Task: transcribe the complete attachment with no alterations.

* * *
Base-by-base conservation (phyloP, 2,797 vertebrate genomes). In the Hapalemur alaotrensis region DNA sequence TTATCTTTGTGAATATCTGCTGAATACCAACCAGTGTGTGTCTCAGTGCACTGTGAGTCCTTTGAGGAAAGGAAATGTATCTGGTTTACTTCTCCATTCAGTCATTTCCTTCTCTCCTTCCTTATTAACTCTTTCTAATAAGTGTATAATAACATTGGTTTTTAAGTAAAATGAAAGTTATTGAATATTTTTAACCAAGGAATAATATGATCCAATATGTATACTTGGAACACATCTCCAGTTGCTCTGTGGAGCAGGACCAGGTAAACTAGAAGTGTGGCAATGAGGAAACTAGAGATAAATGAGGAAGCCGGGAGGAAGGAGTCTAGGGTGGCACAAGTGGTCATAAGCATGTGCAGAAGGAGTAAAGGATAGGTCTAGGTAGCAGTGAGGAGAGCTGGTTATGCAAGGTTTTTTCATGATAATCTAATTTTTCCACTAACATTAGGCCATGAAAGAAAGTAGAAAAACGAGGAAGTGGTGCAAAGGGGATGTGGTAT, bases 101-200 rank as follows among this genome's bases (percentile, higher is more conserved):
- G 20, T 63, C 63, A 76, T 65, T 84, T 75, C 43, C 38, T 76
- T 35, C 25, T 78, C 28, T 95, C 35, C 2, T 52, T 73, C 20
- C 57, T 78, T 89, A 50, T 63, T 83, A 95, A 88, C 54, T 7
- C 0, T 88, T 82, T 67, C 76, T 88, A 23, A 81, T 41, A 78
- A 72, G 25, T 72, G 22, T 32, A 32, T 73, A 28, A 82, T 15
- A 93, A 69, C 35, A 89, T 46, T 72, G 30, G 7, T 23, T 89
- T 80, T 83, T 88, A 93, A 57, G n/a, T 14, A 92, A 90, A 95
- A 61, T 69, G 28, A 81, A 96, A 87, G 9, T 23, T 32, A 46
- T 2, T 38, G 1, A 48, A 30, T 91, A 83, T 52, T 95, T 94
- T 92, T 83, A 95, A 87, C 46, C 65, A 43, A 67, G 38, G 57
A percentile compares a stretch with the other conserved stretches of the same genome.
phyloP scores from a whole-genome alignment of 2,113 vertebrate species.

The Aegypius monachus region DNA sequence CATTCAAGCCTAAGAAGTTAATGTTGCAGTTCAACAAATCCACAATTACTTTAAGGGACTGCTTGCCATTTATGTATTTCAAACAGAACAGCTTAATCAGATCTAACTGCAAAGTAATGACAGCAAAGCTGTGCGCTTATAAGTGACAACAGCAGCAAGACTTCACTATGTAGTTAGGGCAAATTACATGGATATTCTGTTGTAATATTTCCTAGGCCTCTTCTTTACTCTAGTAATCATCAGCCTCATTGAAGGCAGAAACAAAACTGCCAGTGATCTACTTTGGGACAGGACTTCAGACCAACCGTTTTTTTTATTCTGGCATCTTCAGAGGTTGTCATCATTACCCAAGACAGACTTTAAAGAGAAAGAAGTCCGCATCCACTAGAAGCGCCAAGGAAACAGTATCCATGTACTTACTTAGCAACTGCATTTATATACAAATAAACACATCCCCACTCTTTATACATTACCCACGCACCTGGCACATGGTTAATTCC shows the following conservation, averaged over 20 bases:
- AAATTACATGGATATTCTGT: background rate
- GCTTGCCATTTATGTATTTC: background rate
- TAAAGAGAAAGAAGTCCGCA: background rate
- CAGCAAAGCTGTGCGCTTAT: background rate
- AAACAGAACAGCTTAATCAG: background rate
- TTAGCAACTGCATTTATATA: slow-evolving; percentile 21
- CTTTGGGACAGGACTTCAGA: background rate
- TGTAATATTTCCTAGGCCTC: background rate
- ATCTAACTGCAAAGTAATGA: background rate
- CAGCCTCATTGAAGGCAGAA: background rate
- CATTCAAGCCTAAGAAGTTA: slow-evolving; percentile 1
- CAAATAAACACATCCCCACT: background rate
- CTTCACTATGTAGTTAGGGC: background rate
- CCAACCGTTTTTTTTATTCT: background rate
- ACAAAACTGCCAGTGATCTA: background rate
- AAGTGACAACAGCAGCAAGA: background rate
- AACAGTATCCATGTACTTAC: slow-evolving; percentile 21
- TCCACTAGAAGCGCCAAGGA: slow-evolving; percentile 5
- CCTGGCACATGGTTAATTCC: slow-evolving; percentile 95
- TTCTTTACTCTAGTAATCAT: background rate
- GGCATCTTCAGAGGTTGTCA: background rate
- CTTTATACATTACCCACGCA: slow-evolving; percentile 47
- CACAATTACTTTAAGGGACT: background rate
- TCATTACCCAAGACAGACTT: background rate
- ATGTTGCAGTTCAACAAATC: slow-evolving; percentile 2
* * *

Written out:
Base-by-base conservation (phyloP, 2,797 vertebrate genomes). In the Hapalemur alaotrensis region DNA sequence TTATCTTTGTGAATATCTGCTGAATACCAACCAGTGTGTGTCTCAGTGCACTGTGAGTCCTTTGAGGAAAGGAAATGTATCTGGTTTACTTCTCCATTCAGTCATTTCCTTCTCTCCTTCCTTATTAACTCTTTCTAATAAGTGTATAATAACATTGGTTTTTAAGTAAAATGAAAGTTATTGAATATTTTTAACCAAGGAATAATATGATCCAATATGTATACTTGGAACACATCTCCAGTTGCTCTGTGGAGCAGGACCAGGTAAACTAGAAGTGTGGCAATGAGGAAACTAGAGATAAATGAGGAAGCCGGGAGGAAGGAGTCTAGGGTGGCACAAGTGGTCATAAGCATGTGCAGAAGGAGTAAAGGATAGGTCTAGGTAGCAGTGAGGAGAGCTGGTTATGCAAGGTTTTTTCATGATAATCTAATTTTTCCACTAACATTAGGCCATGAAAGAAAGTAGAAAAACGAGGAAGTGGTGCAAAGGGGATGTGGTAT, bases 101-200 rank as follows among this genome's bases (percentile, higher is more conserved):
- G 20, T 63, C 63, A 76, T 65, T 84, T 75, C 43, C 38, T 76
- T 35, C 25, T 78, C 28, T 95, C 35, C 2, T 52, T 73, C 20
- C 57, T 78, T 89, A 50, T 63, T 83, A 95, A 88, C 54, T 7
- C 0, T 88, T 82, T 67, C 76, T 88, A 23, A 81, T 41, A 78
- A 72, G 25, T 72, G 22, T 32, A 32, T 73, A 28, A 82, T 15
- A 93, A 69, C 35, A 89, T 46, T 72, G 30, G 7, T 23, T 89
- T 80, T 83, T 88, A 93, A 57, G n/a, T 14, A 92, A 90, A 95
- A 61, T 69, G 28, A 81, A 96, A 87, G 9, T 23, T 32, A 46
- T 2, T 38, G 1, A 48, A 30, T 91, A 83, T 52, T 95, T 94
- T 92, T 83, A 95, A 87, C 46, C 65, A 43, A 67, G 38, G 57
A percentile compares a stretch with the other conserved stretches of the same genome.
phyloP scores from a whole-genome alignment of 2,113 vertebrate species.

The Aegypius monachus region DNA sequence CATTCAAGCCTAAGAAGTTAATGTTGCAGTTCAACAAATCCACAATTACTTTAAGGGACTGCTTGCCATTTATGTATTTCAAACAGAACAGCTTAATCAGATCTAACTGCAAAGTAATGACAGCAAAGCTGTGCGCTTATAAGTGACAACAGCAGCAAGACTTCACTATGTAGTTAGGGCAAATTACATGGATATTCTGTTGTAATATTTCCTAGGCCTCTTCTTTACTCTAGTAATCATCAGCCTCATTGAAGGCAGAAACAAAACTGCCAGTGATCTACTTTGGGACAGGACTTCAGACCAACCGTTTTTTTTATTCTGGCATCTTCAGAGGTTGTCATCATTACCCAAGACAGACTTTAAAGAGAAAGAAGTCCGCATCCACTAGAAGCGCCAAGGAAACAGTATCCATGTACTTACTTAGCAACTGCATTTATATACAAATAAACACATCCCCACTCTTTATACATTACCCACGCACCTGGCACATGGTTAATTCC shows the following conservation, averaged over 20 bases:
- AAATTACATGGATATTCTGT: background rate
- GCTTGCCATTTATGTATTTC: background rate
- TAAAGAGAAAGAAGTCCGCA: background rate
- CAGCAAAGCTGTGCGCTTAT: background rate
- AAACAGAACAGCTTAATCAG: background rate
- TTAGCAACTGCATTTATATA: slow-evolving; percentile 21
- CTTTGGGACAGGACTTCAGA: background rate
- TGTAATATTTCCTAGGCCTC: background rate
- ATCTAACTGCAAAGTAATGA: background rate
- CAGCCTCATTGAAGGCAGAA: background rate
- CATTCAAGCCTAAGAAGTTA: slow-evolving; percentile 1
- CAAATAAACACATCCCCACT: background rate
- CTTCACTATGTAGTTAGGGC: background rate
- CCAACCGTTTTTTTTATTCT: background rate
- ACAAAACTGCCAGTGATCTA: background rate
- AAGTGACAACAGCAGCAAGA: background rate
- AACAGTATCCATGTACTTAC: slow-evolving; percentile 21
- TCCACTAGAAGCGCCAAGGA: slow-evolving; percentile 5
- CCTGGCACATGGTTAATTCC: slow-evolving; percentile 95
- TTCTTTACTCTAGTAATCAT: background rate
- GGCATCTTCAGAGGTTGTCA: background rate
- CTTTATACATTACCCACGCA: slow-evolving; percentile 47
- CACAATTACTTTAAGGGACT: background rate
- TCATTACCCAAGACAGACTT: background rate
- ATGTTGCAGTTCAACAAATC: slow-evolving; percentile 2